Schools are in a unique position and have a wonderful opportunity to provide a safe and supportive environment for the children and families of refugee background and can assist in rebuilding their shattered lives. Acknowledging and celebrating cultural diversity throughout the school community can foster a sense of belonging and create a positive school culture across the whole school.
Other Psych4Schools ebooklets relevant on this website that may help include, ‘Children with English as a Second Language (ESL) or English as an Additional Language (EAL)’ and ‘Children suffering from Post Traumatic Stress Disorder (PTSD)’ and ‘Children of parents with an illness’.
When to seek additional help
It is important to remember that not all children from refugee backgrounds will display the same behaviours or have the same needs.
The child may need to be referred to a psychologist if the intensity and frequency of worrying behaviours are evident after about three to six months. Counselling or more tailored support may be necessary (see, for example, www.racgp.org.aufor a list of specialised refugee counselling services in Australia) if the child is not responding to strategies and supports that you have put in place or is not engaging appropriately with other children and learning. Parental consent is required for referral to a psychologist or an appropriate specialist agency.
Strategies to support the child of a refugee background
- Attend professional development sessions on working with refugee children. There are a growing number of workshops, seminars and professional training sessions that cater for teachers working with children from refugee backgrounds. Contact your local district or regional department office to enquire about training through professional associations. In Victoria, for instance, the Victorian Foundation for Survivors of Torture (Foundation House) offers regular free professional development workshops for teachers. It has also developed a number of excellent resources for schools and teachers of students with refugee backgrounds. These are available to download free at the website http://www.foundationhouse.org.au.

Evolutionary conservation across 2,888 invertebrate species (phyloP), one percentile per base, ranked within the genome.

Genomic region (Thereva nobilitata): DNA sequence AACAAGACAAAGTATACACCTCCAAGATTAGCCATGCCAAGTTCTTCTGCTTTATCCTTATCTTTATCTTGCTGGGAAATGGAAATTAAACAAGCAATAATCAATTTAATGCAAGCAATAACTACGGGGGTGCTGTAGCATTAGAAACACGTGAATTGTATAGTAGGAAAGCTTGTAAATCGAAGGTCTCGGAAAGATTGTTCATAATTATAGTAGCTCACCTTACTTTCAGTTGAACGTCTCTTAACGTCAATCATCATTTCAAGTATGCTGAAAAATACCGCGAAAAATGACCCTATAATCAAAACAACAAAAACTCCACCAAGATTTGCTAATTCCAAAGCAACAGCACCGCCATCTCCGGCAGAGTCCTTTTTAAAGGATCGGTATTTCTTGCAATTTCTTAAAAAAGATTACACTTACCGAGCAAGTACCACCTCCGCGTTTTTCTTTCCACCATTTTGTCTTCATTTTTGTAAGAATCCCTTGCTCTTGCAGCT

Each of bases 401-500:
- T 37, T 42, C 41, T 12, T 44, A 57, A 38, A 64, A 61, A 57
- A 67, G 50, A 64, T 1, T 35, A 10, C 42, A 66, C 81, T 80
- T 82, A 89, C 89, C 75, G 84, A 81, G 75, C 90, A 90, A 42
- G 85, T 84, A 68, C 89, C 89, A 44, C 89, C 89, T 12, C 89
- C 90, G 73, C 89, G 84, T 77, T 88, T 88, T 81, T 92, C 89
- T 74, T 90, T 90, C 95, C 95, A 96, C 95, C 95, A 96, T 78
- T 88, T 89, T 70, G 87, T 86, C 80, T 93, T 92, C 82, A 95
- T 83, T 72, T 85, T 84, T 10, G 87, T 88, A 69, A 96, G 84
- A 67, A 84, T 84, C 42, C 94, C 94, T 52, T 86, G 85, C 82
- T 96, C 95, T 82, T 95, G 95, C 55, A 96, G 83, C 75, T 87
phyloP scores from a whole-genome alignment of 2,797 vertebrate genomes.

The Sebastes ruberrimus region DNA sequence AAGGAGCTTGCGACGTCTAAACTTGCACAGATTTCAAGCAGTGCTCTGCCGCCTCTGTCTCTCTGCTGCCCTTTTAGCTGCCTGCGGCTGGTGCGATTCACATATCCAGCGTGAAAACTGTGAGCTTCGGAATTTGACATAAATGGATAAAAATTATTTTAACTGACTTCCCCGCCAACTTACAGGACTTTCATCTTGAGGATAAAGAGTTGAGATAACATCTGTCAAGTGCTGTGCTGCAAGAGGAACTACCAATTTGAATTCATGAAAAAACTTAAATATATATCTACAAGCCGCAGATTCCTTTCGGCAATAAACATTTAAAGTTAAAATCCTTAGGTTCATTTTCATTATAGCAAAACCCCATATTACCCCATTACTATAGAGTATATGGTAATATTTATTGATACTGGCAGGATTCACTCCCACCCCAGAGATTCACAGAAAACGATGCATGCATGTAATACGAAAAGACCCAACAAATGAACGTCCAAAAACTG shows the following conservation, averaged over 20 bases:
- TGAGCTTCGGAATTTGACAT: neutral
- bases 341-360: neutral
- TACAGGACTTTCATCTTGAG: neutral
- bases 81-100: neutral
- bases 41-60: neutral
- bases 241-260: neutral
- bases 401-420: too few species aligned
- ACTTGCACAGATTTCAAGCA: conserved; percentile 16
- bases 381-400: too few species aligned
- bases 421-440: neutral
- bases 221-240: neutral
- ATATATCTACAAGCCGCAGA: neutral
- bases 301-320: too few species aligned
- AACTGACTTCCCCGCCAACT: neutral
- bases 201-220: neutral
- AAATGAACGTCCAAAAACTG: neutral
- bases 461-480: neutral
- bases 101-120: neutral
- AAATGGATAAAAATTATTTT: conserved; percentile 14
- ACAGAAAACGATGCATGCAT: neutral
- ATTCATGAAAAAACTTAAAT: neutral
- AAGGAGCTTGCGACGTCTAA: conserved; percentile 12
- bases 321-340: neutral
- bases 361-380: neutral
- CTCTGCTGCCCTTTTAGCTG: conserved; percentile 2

- Designate a staff member to be the refugee contact or support person. This may be the deputy or assistant principal, psychologist or student welfare coordinator, or a multicultural education aide. This person should be the key contact person at the school for families from refugee backgrounds. They must have a good understanding of the refugee experience and develop relationships with key support agencies to assist the child and family with financial, health and community services. It is ideal if the staff member speaks the same language as the child.
- Consider small group and/or whole class programs to increase the child’s connectedness to school and acceptance by peers. It is recommended that you deliver these programs in conjunction with the school nurse, psychologist or staff member in charge of wellbeing. Two excellent programs are available at no charge through the website: http://www.foundationhouse.org.au ‘The Rainbow Program for Children in Refugee Families (2002)’ (a small group program) and ‘Klassroom Kaleidoscope—a program to facilitate connectedness and wellbeing in the culturally diverse classroom (2007)’ (a whole class program).
- Talk to the parents or carers about the child’s previous school experience. It may be possible for a school staff member, preferably the refugee contact or support person, to establish this when the child is enrolled. It can be helpful to talk about the child’s previous schooling to gauge the level of the child’s educational experience. Useful questions might include ‘Has your child attended school?’, ‘Was schooling disrupted?’, ‘How many years of schooling has your child completed?’, ‘How many days or hours per week did your child attend school?’ and ‘What language was your child educated in?’ Often, children learn second and third languages in refugee camps so it is important to ascertain the language of the home and where English fits in the child’s language repertoire.
Copyright © Murray Evely and Zoe Ganim 2011
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|↩1, ↩2||Department of Immigration and Citizenship, Factsheet 60: Refugee and humanitarian program. Australian Government. Accessed on 4 April 2010, http://www.immi.gov.au/media/fact-sheets/60refugee.htm|
|↩3||(2001) ‘50th anniversary: The wall behind which refugees can shelter: The 1951 Geneva Convention.’ Ray Wilkinson (Ed.) Refugees. 2. UNHCR: Milan, Italy.|